Things You'll Need
Convection ovens claim to cook food faster than conventional ovens. What makes a convection oven different is a small fan installed in the back of the oven that blows when the oven is in use to circulate hot air more evenly throughout the oven. These ovens attempt to compensate for the scientific fact of heat rising, which causes the top rack of an oven to be warmer than the bottom rack. Chefs however, are divided on whether or not convection ovens actually cook food faster or just cook the outside layer of foods faster. Save yourself some money by using an extremely simple technique to make your conventional oven cook like a convection one.
Open your oven and arrange the racks so that at least two racks are in the oven, with one on the top most shelf and one on the bottom-most shelf position. Make sure there is enough space between the top of the oven and the top rack, as well as the bottom rack and the one above it, to accommodate your baking dish and any rising that may occur.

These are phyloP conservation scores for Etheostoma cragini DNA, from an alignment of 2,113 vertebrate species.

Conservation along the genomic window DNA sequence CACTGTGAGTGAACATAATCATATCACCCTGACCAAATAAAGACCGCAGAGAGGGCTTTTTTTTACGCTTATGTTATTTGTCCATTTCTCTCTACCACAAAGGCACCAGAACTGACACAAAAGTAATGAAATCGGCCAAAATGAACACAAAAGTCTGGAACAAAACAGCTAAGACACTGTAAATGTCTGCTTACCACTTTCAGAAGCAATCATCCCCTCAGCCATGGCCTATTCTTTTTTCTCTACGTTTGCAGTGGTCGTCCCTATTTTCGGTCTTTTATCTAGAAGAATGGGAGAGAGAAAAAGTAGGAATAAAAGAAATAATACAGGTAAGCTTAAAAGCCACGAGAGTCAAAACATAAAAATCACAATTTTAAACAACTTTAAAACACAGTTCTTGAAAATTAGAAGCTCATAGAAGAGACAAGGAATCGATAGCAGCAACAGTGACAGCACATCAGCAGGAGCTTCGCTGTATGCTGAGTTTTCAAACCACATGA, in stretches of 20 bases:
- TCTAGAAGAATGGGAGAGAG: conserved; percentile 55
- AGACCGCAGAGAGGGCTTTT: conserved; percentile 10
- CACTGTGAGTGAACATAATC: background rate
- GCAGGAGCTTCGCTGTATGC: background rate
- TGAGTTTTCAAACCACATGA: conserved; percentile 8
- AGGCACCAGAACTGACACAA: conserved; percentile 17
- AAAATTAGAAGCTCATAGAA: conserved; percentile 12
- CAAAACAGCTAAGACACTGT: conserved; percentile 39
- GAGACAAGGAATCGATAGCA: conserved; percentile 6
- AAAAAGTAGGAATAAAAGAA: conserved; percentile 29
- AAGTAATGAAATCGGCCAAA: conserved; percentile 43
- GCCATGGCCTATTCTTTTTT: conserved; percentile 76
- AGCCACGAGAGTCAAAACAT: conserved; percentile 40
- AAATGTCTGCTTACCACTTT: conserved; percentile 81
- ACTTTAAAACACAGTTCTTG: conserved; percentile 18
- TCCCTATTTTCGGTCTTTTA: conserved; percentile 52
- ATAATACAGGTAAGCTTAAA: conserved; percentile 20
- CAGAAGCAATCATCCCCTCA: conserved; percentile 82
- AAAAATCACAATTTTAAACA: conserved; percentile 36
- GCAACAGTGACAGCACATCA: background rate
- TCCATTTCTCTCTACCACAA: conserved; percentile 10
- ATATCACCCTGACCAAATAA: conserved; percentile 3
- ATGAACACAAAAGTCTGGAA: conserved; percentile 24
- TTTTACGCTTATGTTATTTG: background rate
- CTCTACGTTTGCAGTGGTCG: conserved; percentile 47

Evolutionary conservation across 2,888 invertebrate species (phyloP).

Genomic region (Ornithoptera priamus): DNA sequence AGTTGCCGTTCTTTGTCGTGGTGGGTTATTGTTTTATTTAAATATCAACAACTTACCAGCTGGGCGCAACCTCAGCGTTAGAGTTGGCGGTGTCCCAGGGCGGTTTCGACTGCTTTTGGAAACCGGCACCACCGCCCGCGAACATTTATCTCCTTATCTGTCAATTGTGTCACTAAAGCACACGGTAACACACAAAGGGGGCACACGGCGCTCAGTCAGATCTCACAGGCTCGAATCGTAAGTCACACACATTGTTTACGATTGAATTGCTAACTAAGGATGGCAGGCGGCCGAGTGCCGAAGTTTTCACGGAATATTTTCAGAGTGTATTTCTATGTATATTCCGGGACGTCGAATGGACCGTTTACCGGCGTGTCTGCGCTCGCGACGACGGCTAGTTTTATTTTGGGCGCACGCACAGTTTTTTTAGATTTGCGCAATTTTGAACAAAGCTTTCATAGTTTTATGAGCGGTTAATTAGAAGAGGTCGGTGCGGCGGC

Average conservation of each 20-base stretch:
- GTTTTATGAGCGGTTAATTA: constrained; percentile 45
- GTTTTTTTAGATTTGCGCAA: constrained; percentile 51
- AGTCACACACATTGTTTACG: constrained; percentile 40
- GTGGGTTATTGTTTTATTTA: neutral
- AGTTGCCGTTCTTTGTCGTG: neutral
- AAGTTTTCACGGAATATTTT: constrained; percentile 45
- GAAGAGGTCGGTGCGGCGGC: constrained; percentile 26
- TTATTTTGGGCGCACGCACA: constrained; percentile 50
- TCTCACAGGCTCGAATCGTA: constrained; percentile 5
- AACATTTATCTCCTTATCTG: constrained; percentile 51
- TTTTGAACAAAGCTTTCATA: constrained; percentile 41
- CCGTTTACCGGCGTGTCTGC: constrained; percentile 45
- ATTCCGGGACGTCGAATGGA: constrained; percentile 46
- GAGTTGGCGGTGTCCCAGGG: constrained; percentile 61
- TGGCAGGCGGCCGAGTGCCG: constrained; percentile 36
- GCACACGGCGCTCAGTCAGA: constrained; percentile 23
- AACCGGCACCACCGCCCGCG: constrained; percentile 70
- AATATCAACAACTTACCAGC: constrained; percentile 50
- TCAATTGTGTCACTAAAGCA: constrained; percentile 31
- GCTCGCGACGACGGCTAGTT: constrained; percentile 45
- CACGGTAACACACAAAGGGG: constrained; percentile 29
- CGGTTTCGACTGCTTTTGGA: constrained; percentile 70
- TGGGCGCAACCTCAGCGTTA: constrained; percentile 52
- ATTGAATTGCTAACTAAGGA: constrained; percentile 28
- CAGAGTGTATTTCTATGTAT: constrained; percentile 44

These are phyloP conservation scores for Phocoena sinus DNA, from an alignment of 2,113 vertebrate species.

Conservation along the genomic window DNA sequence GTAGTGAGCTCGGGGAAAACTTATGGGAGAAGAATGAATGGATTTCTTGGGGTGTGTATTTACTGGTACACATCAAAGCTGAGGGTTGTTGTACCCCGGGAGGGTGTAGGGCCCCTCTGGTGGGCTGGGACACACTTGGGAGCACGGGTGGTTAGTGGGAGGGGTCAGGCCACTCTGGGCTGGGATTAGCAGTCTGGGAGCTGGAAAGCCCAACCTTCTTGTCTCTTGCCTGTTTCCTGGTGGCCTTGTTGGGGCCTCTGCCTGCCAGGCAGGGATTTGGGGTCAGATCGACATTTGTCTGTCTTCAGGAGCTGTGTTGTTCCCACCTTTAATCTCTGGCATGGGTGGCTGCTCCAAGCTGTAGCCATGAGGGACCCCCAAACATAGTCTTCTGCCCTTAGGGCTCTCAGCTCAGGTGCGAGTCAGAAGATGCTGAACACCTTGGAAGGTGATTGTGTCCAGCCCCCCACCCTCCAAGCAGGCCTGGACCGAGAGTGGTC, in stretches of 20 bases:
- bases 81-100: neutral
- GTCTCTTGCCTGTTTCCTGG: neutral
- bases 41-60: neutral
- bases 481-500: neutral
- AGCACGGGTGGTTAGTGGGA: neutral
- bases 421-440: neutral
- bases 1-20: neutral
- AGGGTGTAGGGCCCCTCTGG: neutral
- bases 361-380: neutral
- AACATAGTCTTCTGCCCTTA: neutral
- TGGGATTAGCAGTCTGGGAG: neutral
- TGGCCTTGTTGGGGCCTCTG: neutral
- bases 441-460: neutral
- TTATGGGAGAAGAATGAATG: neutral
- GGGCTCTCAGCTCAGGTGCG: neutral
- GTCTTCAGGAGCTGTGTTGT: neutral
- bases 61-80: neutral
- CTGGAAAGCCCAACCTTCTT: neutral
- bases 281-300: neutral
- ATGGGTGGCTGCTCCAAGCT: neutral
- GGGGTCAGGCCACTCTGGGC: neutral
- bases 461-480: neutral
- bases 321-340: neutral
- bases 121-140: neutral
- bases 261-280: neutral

Preheat your oven to the temperature setting as required by your recipe. While waiting for the oven to heat, look at the total required cook time for your pastry, casserole, bread or meat. Divide the total cook time in half and write these figures down.
Place your dish in the oven on the top rack. Set a timer for half of your total recommended cooking time. Close the oven door. Wait for the timer to go off and when it does, move the dish to the bottom shelf in your oven. By moving the dish position in your oven during cooking you achieve the same effect that a convection oven attempts to, but with greater success, according to Chef Leslie Bilderback. Set the timer for the remaining cooking time and, when done, remove the dish from the oven to check that it is cooked all the way through and to your liking.